SOYMB has already blogged a few times on the miracle cure of Mohammed Yunis and his Grameen Bank scheme to provide the poor with credit and lift them out out of poverty. The Guardian reports on a new study commissioned by the UK Department for International Development (DfID). Maren Duvendack and her team concluded "No clear evidence exists that microfinance programmes have positive impacts." Furthermore, the much-cited claims that microfinance can empower women have not been found to stand up.
These findings contradict the claims of champions of microfinance. Duvendack's own research shows that microfinance is not much better for the poor than any other form of finance, such as moneylenders or banks.
"Some people are just too poor to do anything productive with credit. If you can't secure basic survival, you can't grow a business. Food security and health are crucial and perhaps once these have been secured, people can graduate to microcredit. Microfinance often has to be combined with other interventions," comments Duvendack.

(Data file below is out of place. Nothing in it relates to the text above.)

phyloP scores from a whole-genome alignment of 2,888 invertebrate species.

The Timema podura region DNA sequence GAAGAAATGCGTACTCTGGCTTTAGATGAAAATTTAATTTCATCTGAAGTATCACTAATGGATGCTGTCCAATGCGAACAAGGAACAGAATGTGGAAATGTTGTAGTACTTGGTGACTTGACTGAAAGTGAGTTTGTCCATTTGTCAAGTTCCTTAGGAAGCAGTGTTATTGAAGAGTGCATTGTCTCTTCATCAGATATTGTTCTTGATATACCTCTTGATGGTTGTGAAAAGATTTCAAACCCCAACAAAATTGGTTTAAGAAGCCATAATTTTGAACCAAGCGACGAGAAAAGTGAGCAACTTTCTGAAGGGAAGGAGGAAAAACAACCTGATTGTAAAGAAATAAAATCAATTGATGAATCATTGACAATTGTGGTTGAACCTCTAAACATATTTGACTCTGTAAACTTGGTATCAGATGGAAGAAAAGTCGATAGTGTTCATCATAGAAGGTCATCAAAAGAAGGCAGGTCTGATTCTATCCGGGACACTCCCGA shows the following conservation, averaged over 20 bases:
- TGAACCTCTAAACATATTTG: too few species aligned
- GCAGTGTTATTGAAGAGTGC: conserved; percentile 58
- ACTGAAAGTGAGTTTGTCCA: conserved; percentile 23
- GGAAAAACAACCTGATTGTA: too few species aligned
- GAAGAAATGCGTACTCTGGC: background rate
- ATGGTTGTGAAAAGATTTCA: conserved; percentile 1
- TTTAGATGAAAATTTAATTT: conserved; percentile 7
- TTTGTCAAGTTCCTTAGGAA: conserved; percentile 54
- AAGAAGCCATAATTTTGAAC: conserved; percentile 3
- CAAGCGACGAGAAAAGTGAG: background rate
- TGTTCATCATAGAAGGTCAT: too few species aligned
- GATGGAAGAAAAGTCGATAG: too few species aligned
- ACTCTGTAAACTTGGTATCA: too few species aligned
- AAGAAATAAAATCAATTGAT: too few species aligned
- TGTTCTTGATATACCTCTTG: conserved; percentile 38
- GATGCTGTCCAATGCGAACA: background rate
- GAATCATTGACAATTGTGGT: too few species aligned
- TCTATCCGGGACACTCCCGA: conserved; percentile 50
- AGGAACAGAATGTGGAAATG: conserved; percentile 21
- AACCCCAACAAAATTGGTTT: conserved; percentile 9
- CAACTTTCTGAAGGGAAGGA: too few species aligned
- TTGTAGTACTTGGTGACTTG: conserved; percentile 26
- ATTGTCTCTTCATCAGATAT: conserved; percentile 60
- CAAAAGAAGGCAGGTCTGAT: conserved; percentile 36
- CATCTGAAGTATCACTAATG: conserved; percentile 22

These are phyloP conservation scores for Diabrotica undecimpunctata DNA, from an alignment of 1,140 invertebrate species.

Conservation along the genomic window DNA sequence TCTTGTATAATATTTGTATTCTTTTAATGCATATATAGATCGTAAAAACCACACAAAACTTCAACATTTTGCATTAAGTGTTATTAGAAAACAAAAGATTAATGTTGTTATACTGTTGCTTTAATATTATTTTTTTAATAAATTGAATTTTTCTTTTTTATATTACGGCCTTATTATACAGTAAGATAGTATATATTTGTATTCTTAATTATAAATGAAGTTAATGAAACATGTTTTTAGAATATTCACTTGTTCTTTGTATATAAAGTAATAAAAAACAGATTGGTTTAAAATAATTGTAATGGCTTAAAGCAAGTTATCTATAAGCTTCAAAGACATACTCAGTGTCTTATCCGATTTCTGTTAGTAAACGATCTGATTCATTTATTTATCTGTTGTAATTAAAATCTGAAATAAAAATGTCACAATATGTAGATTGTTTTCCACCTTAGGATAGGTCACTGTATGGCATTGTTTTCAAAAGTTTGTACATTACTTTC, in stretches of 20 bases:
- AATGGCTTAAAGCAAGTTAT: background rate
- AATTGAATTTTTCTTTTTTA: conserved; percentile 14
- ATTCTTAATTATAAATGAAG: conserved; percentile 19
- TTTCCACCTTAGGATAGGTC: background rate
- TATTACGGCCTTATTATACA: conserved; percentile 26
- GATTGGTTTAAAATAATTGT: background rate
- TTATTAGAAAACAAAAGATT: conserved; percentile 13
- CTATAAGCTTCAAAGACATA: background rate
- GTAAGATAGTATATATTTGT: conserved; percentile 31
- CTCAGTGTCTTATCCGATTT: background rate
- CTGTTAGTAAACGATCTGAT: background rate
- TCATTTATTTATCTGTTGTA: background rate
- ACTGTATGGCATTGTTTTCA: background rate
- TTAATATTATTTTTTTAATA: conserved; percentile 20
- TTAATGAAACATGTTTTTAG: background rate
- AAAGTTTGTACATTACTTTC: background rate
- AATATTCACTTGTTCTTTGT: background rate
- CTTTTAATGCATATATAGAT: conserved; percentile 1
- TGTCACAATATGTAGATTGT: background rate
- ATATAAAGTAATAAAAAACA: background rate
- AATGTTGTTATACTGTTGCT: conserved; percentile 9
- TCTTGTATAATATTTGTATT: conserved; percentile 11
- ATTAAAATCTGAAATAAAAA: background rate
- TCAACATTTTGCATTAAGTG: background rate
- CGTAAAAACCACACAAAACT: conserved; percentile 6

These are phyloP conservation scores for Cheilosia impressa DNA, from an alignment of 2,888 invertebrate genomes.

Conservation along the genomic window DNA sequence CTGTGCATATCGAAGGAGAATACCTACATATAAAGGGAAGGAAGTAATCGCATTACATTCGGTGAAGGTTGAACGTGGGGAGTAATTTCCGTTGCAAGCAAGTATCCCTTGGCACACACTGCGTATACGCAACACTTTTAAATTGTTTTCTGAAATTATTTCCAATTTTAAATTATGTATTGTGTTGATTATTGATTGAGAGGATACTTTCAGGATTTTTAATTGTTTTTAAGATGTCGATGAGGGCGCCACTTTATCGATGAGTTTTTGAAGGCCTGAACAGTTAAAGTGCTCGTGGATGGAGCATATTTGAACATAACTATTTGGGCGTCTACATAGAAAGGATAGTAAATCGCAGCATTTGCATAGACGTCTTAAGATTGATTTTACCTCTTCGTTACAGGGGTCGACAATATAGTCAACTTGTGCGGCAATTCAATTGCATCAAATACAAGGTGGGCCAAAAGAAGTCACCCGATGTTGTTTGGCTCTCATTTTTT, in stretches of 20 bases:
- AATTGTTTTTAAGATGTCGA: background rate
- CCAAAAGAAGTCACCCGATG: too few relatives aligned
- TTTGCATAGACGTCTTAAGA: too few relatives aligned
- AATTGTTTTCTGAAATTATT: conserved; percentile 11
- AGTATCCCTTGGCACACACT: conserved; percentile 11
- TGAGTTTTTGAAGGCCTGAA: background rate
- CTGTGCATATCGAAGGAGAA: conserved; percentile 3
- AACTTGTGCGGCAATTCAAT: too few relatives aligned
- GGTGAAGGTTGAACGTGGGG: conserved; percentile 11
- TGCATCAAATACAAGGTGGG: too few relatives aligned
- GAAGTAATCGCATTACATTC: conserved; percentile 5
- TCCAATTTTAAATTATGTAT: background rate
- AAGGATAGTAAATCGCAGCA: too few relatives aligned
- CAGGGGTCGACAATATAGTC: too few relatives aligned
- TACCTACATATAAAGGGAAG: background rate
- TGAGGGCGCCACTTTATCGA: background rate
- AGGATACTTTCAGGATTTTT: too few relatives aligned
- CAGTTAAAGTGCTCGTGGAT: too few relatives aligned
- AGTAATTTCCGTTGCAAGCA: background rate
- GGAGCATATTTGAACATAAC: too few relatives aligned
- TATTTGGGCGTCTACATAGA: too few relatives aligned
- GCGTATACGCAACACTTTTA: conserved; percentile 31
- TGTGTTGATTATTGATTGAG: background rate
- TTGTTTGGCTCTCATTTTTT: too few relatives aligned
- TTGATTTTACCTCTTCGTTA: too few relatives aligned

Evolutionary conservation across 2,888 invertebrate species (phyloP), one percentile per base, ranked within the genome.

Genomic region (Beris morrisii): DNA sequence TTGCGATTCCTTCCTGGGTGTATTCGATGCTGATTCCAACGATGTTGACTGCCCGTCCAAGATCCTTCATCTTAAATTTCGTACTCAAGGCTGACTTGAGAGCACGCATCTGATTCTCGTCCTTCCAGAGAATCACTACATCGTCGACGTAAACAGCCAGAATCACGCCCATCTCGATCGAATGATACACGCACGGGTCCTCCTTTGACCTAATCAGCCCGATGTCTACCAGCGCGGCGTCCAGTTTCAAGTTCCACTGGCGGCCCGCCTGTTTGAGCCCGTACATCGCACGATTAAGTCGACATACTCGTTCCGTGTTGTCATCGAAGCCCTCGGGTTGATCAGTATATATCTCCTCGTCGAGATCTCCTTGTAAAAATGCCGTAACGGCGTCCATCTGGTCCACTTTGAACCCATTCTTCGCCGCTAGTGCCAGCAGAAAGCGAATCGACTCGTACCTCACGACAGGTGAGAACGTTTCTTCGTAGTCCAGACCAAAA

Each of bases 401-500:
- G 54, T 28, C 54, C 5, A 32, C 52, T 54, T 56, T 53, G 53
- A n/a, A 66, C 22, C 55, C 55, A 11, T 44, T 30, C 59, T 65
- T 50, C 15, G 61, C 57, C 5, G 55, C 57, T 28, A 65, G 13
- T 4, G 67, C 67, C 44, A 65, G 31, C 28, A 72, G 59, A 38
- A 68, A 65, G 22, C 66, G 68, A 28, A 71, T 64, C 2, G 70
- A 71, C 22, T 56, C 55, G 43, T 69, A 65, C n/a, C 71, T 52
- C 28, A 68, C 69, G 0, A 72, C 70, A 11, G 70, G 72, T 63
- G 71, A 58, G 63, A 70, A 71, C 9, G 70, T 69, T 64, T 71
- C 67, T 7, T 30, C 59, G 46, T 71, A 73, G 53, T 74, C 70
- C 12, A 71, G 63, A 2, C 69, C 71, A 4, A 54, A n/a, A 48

Duvendack's review for DfID is paralleled by another review commissioned by the department on microfinance in Africa, which is yet to be published but which, according to Duvendack, comes to broadly similar conclusions.
Previous SOYMB posts here , here , and here